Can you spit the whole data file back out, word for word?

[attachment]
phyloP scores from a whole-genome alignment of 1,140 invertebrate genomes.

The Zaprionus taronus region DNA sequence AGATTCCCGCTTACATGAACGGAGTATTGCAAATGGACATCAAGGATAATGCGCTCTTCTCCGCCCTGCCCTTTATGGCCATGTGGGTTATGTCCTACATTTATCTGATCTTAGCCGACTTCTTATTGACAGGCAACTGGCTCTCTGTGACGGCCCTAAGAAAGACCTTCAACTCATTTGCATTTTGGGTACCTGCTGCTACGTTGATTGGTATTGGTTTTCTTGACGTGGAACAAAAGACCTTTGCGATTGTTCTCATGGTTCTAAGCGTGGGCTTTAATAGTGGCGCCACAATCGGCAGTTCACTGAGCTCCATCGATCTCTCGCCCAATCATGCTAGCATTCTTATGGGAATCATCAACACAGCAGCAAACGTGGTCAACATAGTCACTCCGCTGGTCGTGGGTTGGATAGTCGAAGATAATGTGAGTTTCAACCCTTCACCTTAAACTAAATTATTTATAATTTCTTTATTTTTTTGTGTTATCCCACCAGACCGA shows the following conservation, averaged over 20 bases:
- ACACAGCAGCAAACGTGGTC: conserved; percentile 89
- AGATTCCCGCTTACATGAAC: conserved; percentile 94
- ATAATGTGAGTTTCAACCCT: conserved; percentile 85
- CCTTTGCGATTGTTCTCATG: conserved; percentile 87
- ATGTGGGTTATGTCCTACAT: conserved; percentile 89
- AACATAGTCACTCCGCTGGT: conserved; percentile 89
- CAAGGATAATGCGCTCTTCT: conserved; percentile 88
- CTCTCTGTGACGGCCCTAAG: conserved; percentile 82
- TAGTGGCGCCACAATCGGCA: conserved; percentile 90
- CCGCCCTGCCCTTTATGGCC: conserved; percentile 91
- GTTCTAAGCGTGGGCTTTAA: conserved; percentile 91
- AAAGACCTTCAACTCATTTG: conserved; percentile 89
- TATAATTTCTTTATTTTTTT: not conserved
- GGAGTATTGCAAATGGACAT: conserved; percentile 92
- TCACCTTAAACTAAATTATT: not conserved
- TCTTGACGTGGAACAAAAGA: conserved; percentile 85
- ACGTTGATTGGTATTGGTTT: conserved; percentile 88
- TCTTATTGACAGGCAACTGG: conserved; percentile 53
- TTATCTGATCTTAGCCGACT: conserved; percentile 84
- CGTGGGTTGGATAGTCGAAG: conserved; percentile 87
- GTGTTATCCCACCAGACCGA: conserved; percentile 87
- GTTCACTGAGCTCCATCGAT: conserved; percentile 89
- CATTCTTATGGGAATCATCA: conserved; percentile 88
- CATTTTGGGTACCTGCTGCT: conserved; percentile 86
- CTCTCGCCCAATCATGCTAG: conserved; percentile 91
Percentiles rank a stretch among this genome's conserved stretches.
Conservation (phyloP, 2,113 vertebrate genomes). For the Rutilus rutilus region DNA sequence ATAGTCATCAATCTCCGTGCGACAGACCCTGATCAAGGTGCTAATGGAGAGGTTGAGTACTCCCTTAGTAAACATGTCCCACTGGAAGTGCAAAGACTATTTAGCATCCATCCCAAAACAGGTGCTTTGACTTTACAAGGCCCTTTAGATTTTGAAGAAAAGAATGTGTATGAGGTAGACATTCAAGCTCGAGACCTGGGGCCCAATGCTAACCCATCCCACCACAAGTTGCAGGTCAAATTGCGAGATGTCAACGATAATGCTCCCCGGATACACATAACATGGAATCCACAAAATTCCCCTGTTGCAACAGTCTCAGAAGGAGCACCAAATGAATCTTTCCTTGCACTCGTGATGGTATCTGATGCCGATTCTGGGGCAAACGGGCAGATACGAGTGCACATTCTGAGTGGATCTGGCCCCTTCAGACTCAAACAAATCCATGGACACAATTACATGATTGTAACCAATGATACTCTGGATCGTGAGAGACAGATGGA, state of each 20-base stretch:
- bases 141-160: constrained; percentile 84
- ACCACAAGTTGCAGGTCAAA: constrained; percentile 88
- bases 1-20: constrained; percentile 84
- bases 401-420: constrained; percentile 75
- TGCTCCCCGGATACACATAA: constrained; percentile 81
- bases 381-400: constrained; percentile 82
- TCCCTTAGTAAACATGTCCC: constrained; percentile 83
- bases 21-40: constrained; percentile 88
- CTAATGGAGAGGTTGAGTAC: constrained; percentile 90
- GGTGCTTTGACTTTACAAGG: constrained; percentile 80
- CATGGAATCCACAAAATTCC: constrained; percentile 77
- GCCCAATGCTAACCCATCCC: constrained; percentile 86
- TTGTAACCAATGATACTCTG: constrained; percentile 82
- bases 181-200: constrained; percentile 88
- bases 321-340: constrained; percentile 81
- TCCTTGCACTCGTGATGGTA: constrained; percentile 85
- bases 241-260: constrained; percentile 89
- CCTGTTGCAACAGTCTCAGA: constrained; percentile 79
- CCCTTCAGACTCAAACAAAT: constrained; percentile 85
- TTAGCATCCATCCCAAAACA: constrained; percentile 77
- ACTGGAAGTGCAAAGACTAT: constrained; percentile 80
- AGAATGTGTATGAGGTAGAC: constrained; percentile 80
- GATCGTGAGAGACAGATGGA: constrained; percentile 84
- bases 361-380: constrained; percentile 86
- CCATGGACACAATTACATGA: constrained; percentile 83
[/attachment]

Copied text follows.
phyloP scores from a whole-genome alignment of 1,140 invertebrate genomes.

The Zaprionus taronus region DNA sequence AGATTCCCGCTTACATGAACGGAGTATTGCAAATGGACATCAAGGATAATGCGCTCTTCTCCGCCCTGCCCTTTATGGCCATGTGGGTTATGTCCTACATTTATCTGATCTTAGCCGACTTCTTATTGACAGGCAACTGGCTCTCTGTGACGGCCCTAAGAAAGACCTTCAACTCATTTGCATTTTGGGTACCTGCTGCTACGTTGATTGGTATTGGTTTTCTTGACGTGGAACAAAAGACCTTTGCGATTGTTCTCATGGTTCTAAGCGTGGGCTTTAATAGTGGCGCCACAATCGGCAGTTCACTGAGCTCCATCGATCTCTCGCCCAATCATGCTAGCATTCTTATGGGAATCATCAACACAGCAGCAAACGTGGTCAACATAGTCACTCCGCTGGTCGTGGGTTGGATAGTCGAAGATAATGTGAGTTTCAACCCTTCACCTTAAACTAAATTATTTATAATTTCTTTATTTTTTTGTGTTATCCCACCAGACCGA shows the following conservation, averaged over 20 bases:
- ACACAGCAGCAAACGTGGTC: conserved; percentile 89
- AGATTCCCGCTTACATGAAC: conserved; percentile 94
- ATAATGTGAGTTTCAACCCT: conserved; percentile 85
- CCTTTGCGATTGTTCTCATG: conserved; percentile 87
- ATGTGGGTTATGTCCTACAT: conserved; percentile 89
- AACATAGTCACTCCGCTGGT: conserved; percentile 89
- CAAGGATAATGCGCTCTTCT: conserved; percentile 88
- CTCTCTGTGACGGCCCTAAG: conserved; percentile 82
- TAGTGGCGCCACAATCGGCA: conserved; percentile 90
- CCGCCCTGCCCTTTATGGCC: conserved; percentile 91
- GTTCTAAGCGTGGGCTTTAA: conserved; percentile 91
- AAAGACCTTCAACTCATTTG: conserved; percentile 89
- TATAATTTCTTTATTTTTTT: not conserved
- GGAGTATTGCAAATGGACAT: conserved; percentile 92
- TCACCTTAAACTAAATTATT: not conserved
- TCTTGACGTGGAACAAAAGA: conserved; percentile 85
- ACGTTGATTGGTATTGGTTT: conserved; percentile 88
- TCTTATTGACAGGCAACTGG: conserved; percentile 53
- TTATCTGATCTTAGCCGACT: conserved; percentile 84
- CGTGGGTTGGATAGTCGAAG: conserved; percentile 87
- GTGTTATCCCACCAGACCGA: conserved; percentile 87
- GTTCACTGAGCTCCATCGAT: conserved; percentile 89
- CATTCTTATGGGAATCATCA: conserved; percentile 88
- CATTTTGGGTACCTGCTGCT: conserved; percentile 86
- CTCTCGCCCAATCATGCTAG: conserved; percentile 91
Percentiles rank a stretch among this genome's conserved stretches.
Conservation (phyloP, 2,113 vertebrate genomes). For the Rutilus rutilus region DNA sequence ATAGTCATCAATCTCCGTGCGACAGACCCTGATCAAGGTGCTAATGGAGAGGTTGAGTACTCCCTTAGTAAACATGTCCCACTGGAAGTGCAAAGACTATTTAGCATCCATCCCAAAACAGGTGCTTTGACTTTACAAGGCCCTTTAGATTTTGAAGAAAAGAATGTGTATGAGGTAGACATTCAAGCTCGAGACCTGGGGCCCAATGCTAACCCATCCCACCACAAGTTGCAGGTCAAATTGCGAGATGTCAACGATAATGCTCCCCGGATACACATAACATGGAATCCACAAAATTCCCCTGTTGCAACAGTCTCAGAAGGAGCACCAAATGAATCTTTCCTTGCACTCGTGATGGTATCTGATGCCGATTCTGGGGCAAACGGGCAGATACGAGTGCACATTCTGAGTGGATCTGGCCCCTTCAGACTCAAACAAATCCATGGACACAATTACATGATTGTAACCAATGATACTCTGGATCGTGAGAGACAGATGGA, state of each 20-base stretch:
- bases 141-160: constrained; percentile 84
- ACCACAAGTTGCAGGTCAAA: constrained; percentile 88
- bases 1-20: constrained; percentile 84
- bases 401-420: constrained; percentile 75
- TGCTCCCCGGATACACATAA: constrained; percentile 81
- bases 381-400: constrained; percentile 82
- TCCCTTAGTAAACATGTCCC: constrained; percentile 83
- bases 21-40: constrained; percentile 88
- CTAATGGAGAGGTTGAGTAC: constrained; percentile 90
- GGTGCTTTGACTTTACAAGG: constrained; percentile 80
- CATGGAATCCACAAAATTCC: constrained; percentile 77
- GCCCAATGCTAACCCATCCC: constrained; percentile 86
- TTGTAACCAATGATACTCTG: constrained; percentile 82
- bases 181-200: constrained; percentile 88
- bases 321-340: constrained; percentile 81
- TCCTTGCACTCGTGATGGTA: constrained; percentile 85
- bases 241-260: constrained; percentile 89
- CCTGTTGCAACAGTCTCAGA: constrained; percentile 79
- CCCTTCAGACTCAAACAAAT: constrained; percentile 85
- TTAGCATCCATCCCAAAACA: constrained; percentile 77
- ACTGGAAGTGCAAAGACTAT: constrained; percentile 80
- AGAATGTGTATGAGGTAGAC: constrained; percentile 80
- GATCGTGAGAGACAGATGGA: constrained; percentile 84
- bases 361-380: constrained; percentile 86
- CCATGGACACAATTACATGA: constrained; percentile 83